Thinking You Ate a Lot May Help You Feel Full
THURSDAY, Dec. 6 (HealthDay News) -- Believing you had a large meal can make you feel less hungry hours after the meal, a finding that could lead to new methods of weight control, researchers say.
Their study included volunteers who were given what appeared to be either a small or large portion of soup for lunch. The researchers, however, manipulated the amount of soup the volunteers actually consumed by using a hidden pump that could refill or empty a soup bowl without the eater noticing.
Immediately after they ate, the volunteers' level of hunger matched the amount of soup they had eaten, not the amount they had seen just before eating. But two to three hours after lunch, those who had seen a larger portion of soup had significantly lower levels of hunger than those who had seen a smaller portion.
Twenty-four hours after eating the soup, more of the volunteers who had seen a larger portion of soup believed that the portion they had consumed would satisfy their hunger, according to the study published Dec. 5 in the journal PLoS One.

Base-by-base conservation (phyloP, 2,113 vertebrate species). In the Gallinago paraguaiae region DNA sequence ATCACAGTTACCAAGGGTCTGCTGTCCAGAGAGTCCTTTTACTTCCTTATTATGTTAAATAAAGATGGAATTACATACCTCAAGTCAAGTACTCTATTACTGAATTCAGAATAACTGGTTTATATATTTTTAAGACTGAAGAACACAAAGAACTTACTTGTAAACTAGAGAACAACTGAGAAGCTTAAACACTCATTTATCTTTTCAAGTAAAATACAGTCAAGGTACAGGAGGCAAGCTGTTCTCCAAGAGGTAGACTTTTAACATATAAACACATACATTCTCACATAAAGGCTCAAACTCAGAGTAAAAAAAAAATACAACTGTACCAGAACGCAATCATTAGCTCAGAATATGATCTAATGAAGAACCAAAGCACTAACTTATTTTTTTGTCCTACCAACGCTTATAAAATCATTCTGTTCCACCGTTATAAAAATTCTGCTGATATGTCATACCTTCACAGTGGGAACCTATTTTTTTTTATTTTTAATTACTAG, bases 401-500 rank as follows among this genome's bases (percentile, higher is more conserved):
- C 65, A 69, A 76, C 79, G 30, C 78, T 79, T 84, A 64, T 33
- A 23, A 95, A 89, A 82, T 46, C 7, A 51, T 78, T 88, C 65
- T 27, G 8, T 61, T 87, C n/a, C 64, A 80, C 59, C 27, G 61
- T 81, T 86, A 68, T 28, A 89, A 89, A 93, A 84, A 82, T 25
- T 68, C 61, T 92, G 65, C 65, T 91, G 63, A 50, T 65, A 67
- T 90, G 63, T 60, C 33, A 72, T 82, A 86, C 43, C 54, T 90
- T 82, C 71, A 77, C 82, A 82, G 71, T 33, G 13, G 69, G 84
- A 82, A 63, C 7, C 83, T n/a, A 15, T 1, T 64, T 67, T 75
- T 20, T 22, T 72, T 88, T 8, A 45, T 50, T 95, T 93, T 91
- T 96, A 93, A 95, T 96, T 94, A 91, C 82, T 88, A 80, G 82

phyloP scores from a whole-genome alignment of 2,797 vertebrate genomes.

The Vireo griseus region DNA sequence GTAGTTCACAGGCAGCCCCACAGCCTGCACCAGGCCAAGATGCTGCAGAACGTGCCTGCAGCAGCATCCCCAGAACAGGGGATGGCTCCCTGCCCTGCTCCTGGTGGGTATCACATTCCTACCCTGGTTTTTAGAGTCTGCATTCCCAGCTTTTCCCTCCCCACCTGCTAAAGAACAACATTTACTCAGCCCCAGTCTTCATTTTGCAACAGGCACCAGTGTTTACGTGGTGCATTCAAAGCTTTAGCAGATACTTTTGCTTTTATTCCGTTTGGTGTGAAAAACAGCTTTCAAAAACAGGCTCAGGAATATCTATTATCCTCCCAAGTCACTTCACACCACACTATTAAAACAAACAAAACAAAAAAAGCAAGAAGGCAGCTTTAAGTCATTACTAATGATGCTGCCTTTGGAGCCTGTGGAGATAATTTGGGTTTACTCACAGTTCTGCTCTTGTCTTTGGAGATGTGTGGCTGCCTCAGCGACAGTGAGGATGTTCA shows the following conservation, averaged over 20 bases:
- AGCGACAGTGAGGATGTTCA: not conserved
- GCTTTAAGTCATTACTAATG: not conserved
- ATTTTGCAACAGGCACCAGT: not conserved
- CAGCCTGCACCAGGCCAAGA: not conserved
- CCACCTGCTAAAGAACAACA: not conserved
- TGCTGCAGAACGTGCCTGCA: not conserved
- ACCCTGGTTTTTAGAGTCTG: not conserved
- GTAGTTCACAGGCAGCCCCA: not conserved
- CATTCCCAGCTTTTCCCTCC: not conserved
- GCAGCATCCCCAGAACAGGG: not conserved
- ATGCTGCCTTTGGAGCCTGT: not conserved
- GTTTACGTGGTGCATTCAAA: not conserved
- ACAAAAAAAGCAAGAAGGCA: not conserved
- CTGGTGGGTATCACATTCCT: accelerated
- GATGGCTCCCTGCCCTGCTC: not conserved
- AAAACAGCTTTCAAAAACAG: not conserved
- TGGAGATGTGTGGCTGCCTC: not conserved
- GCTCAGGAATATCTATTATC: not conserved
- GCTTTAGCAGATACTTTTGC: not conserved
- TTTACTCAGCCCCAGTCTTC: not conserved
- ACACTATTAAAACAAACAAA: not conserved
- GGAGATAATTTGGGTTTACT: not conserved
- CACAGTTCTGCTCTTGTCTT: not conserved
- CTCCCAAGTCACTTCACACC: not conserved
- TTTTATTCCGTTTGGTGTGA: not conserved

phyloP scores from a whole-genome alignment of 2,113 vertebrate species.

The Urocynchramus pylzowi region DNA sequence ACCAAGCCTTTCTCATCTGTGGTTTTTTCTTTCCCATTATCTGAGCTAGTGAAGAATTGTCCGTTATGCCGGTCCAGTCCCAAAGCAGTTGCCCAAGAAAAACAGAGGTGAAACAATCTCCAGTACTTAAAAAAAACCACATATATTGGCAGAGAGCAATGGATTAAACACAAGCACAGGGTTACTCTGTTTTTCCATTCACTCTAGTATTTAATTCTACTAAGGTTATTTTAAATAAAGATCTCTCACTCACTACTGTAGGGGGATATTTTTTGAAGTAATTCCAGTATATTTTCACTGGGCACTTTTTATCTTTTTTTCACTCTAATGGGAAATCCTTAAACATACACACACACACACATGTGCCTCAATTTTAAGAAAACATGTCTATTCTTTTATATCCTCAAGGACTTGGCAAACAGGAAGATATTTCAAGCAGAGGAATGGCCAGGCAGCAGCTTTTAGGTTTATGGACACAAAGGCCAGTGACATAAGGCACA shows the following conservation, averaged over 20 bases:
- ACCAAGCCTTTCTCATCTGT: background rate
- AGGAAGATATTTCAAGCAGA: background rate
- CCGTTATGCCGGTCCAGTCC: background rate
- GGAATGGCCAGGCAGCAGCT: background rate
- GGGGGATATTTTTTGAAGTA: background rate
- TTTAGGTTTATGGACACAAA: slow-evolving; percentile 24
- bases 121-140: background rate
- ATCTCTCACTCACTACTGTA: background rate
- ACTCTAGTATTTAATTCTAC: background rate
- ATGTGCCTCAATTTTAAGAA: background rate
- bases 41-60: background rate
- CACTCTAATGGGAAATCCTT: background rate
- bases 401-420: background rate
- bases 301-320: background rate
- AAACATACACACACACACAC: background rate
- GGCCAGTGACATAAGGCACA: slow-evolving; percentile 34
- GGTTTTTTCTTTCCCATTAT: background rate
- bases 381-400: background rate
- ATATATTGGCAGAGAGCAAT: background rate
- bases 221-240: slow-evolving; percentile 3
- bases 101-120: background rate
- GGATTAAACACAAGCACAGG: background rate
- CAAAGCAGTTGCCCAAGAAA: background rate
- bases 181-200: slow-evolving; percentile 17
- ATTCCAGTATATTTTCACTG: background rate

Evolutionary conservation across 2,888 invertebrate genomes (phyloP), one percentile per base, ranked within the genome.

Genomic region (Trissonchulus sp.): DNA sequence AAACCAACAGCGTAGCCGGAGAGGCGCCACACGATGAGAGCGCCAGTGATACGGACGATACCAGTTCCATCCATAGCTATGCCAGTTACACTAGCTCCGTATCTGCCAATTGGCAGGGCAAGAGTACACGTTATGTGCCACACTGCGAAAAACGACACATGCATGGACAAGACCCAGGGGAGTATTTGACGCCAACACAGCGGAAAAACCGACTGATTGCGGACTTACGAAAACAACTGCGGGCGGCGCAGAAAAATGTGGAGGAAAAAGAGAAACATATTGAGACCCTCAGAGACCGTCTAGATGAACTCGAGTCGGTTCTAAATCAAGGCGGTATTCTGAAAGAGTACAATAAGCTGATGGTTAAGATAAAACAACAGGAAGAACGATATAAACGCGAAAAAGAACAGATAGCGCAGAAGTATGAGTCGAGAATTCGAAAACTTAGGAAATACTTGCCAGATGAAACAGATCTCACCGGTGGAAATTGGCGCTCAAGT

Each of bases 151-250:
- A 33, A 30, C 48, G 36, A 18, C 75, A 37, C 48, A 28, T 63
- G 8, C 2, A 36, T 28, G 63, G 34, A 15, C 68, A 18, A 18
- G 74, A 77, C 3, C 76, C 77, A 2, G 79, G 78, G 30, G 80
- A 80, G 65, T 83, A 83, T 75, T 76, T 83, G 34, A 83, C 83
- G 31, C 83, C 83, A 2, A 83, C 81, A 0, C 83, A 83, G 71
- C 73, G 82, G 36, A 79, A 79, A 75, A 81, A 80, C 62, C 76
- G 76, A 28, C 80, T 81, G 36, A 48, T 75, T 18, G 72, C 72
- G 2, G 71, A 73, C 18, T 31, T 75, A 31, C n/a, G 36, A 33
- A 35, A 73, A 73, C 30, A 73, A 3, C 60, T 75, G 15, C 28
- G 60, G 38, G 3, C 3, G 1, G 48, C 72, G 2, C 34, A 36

The findings show that memory makes an independent contribution to feeling full after a meal, said the researchers, from the University of Bristol in England.
The results could be used to find new ways to reduce people's calorie intake, they concluded in a journal news release.
The U.S. National Institute of Diabetes and Digestive and Kidney Diseases has more about portion sizes.
-- Robert Preidt
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